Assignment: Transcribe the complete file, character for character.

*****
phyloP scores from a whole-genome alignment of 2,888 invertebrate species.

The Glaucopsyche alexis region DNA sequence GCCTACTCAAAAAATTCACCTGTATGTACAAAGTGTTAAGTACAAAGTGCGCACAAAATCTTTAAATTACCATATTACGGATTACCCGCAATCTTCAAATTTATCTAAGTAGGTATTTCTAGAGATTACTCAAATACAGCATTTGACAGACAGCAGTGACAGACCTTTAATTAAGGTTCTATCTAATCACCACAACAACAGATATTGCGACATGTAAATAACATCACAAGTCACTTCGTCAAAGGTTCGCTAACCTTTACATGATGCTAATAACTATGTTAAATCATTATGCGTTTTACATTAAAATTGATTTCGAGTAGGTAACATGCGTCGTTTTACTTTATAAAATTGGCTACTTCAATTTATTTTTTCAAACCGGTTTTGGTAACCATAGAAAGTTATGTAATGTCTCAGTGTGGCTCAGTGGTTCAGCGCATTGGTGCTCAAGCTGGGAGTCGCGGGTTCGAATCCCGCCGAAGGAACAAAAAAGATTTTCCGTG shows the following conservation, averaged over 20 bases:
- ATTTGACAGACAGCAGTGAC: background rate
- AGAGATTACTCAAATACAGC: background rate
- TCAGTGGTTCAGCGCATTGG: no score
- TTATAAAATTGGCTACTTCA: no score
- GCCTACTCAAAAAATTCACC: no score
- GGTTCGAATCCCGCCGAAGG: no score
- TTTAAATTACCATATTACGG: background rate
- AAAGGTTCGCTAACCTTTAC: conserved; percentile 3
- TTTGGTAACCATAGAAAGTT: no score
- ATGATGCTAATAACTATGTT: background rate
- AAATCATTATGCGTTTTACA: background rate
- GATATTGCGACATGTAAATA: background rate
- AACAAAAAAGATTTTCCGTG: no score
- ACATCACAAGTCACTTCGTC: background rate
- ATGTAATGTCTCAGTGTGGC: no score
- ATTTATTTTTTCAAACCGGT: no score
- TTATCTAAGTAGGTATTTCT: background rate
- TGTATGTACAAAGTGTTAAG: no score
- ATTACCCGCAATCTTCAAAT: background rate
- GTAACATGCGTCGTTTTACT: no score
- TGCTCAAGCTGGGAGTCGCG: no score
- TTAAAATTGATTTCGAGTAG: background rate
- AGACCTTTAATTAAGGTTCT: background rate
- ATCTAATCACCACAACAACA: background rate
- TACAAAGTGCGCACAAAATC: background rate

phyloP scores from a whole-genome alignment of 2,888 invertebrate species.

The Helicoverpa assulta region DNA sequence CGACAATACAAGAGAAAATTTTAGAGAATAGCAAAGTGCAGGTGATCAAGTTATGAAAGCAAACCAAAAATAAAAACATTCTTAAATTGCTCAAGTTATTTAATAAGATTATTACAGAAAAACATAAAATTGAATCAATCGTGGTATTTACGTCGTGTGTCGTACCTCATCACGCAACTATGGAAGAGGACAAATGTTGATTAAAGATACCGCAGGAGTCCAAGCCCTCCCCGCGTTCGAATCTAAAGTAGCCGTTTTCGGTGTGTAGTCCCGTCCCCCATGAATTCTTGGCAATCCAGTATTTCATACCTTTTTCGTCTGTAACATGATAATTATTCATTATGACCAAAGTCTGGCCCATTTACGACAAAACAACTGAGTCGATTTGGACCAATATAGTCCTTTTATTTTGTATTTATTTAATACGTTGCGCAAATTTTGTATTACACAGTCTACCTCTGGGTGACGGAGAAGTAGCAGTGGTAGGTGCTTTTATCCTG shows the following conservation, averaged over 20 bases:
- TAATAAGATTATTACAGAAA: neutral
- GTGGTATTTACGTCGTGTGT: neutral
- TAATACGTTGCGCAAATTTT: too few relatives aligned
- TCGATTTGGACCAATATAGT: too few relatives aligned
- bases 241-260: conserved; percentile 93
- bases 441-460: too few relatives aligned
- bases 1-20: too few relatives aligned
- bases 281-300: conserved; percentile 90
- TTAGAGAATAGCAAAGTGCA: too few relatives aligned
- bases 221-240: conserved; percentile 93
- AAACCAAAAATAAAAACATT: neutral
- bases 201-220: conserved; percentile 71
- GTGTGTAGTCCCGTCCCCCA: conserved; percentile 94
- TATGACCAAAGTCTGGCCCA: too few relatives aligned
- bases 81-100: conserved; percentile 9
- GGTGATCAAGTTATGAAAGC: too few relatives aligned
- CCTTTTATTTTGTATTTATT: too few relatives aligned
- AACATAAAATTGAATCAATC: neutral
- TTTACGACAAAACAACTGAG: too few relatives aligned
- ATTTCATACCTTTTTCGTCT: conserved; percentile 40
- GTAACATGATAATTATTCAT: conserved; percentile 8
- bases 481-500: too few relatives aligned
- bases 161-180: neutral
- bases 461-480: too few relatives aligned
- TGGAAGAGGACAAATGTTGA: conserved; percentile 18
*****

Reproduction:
phyloP scores from a whole-genome alignment of 2,888 invertebrate species.

The Glaucopsyche alexis region DNA sequence GCCTACTCAAAAAATTCACCTGTATGTACAAAGTGTTAAGTACAAAGTGCGCACAAAATCTTTAAATTACCATATTACGGATTACCCGCAATCTTCAAATTTATCTAAGTAGGTATTTCTAGAGATTACTCAAATACAGCATTTGACAGACAGCAGTGACAGACCTTTAATTAAGGTTCTATCTAATCACCACAACAACAGATATTGCGACATGTAAATAACATCACAAGTCACTTCGTCAAAGGTTCGCTAACCTTTACATGATGCTAATAACTATGTTAAATCATTATGCGTTTTACATTAAAATTGATTTCGAGTAGGTAACATGCGTCGTTTTACTTTATAAAATTGGCTACTTCAATTTATTTTTTCAAACCGGTTTTGGTAACCATAGAAAGTTATGTAATGTCTCAGTGTGGCTCAGTGGTTCAGCGCATTGGTGCTCAAGCTGGGAGTCGCGGGTTCGAATCCCGCCGAAGGAACAAAAAAGATTTTCCGTG shows the following conservation, averaged over 20 bases:
- ATTTGACAGACAGCAGTGAC: background rate
- AGAGATTACTCAAATACAGC: background rate
- TCAGTGGTTCAGCGCATTGG: no score
- TTATAAAATTGGCTACTTCA: no score
- GCCTACTCAAAAAATTCACC: no score
- GGTTCGAATCCCGCCGAAGG: no score
- TTTAAATTACCATATTACGG: background rate
- AAAGGTTCGCTAACCTTTAC: conserved; percentile 3
- TTTGGTAACCATAGAAAGTT: no score
- ATGATGCTAATAACTATGTT: background rate
- AAATCATTATGCGTTTTACA: background rate
- GATATTGCGACATGTAAATA: background rate
- AACAAAAAAGATTTTCCGTG: no score
- ACATCACAAGTCACTTCGTC: background rate
- ATGTAATGTCTCAGTGTGGC: no score
- ATTTATTTTTTCAAACCGGT: no score
- TTATCTAAGTAGGTATTTCT: background rate
- TGTATGTACAAAGTGTTAAG: no score
- ATTACCCGCAATCTTCAAAT: background rate
- GTAACATGCGTCGTTTTACT: no score
- TGCTCAAGCTGGGAGTCGCG: no score
- TTAAAATTGATTTCGAGTAG: background rate
- AGACCTTTAATTAAGGTTCT: background rate
- ATCTAATCACCACAACAACA: background rate
- TACAAAGTGCGCACAAAATC: background rate

phyloP scores from a whole-genome alignment of 2,888 invertebrate species.

The Helicoverpa assulta region DNA sequence CGACAATACAAGAGAAAATTTTAGAGAATAGCAAAGTGCAGGTGATCAAGTTATGAAAGCAAACCAAAAATAAAAACATTCTTAAATTGCTCAAGTTATTTAATAAGATTATTACAGAAAAACATAAAATTGAATCAATCGTGGTATTTACGTCGTGTGTCGTACCTCATCACGCAACTATGGAAGAGGACAAATGTTGATTAAAGATACCGCAGGAGTCCAAGCCCTCCCCGCGTTCGAATCTAAAGTAGCCGTTTTCGGTGTGTAGTCCCGTCCCCCATGAATTCTTGGCAATCCAGTATTTCATACCTTTTTCGTCTGTAACATGATAATTATTCATTATGACCAAAGTCTGGCCCATTTACGACAAAACAACTGAGTCGATTTGGACCAATATAGTCCTTTTATTTTGTATTTATTTAATACGTTGCGCAAATTTTGTATTACACAGTCTACCTCTGGGTGACGGAGAAGTAGCAGTGGTAGGTGCTTTTATCCTG shows the following conservation, averaged over 20 bases:
- TAATAAGATTATTACAGAAA: neutral
- GTGGTATTTACGTCGTGTGT: neutral
- TAATACGTTGCGCAAATTTT: too few relatives aligned
- TCGATTTGGACCAATATAGT: too few relatives aligned
- bases 241-260: conserved; percentile 93
- bases 441-460: too few relatives aligned
- bases 1-20: too few relatives aligned
- bases 281-300: conserved; percentile 90
- TTAGAGAATAGCAAAGTGCA: too few relatives aligned
- bases 221-240: conserved; percentile 93
- AAACCAAAAATAAAAACATT: neutral
- bases 201-220: conserved; percentile 71
- GTGTGTAGTCCCGTCCCCCA: conserved; percentile 94
- TATGACCAAAGTCTGGCCCA: too few relatives aligned
- bases 81-100: conserved; percentile 9
- GGTGATCAAGTTATGAAAGC: too few relatives aligned
- CCTTTTATTTTGTATTTATT: too few relatives aligned
- AACATAAAATTGAATCAATC: neutral
- TTTACGACAAAACAACTGAG: too few relatives aligned
- ATTTCATACCTTTTTCGTCT: conserved; percentile 40
- GTAACATGATAATTATTCAT: conserved; percentile 8
- bases 481-500: too few relatives aligned
- bases 161-180: neutral
- bases 461-480: too few relatives aligned
- TGGAAGAGGACAAATGTTGA: conserved; percentile 18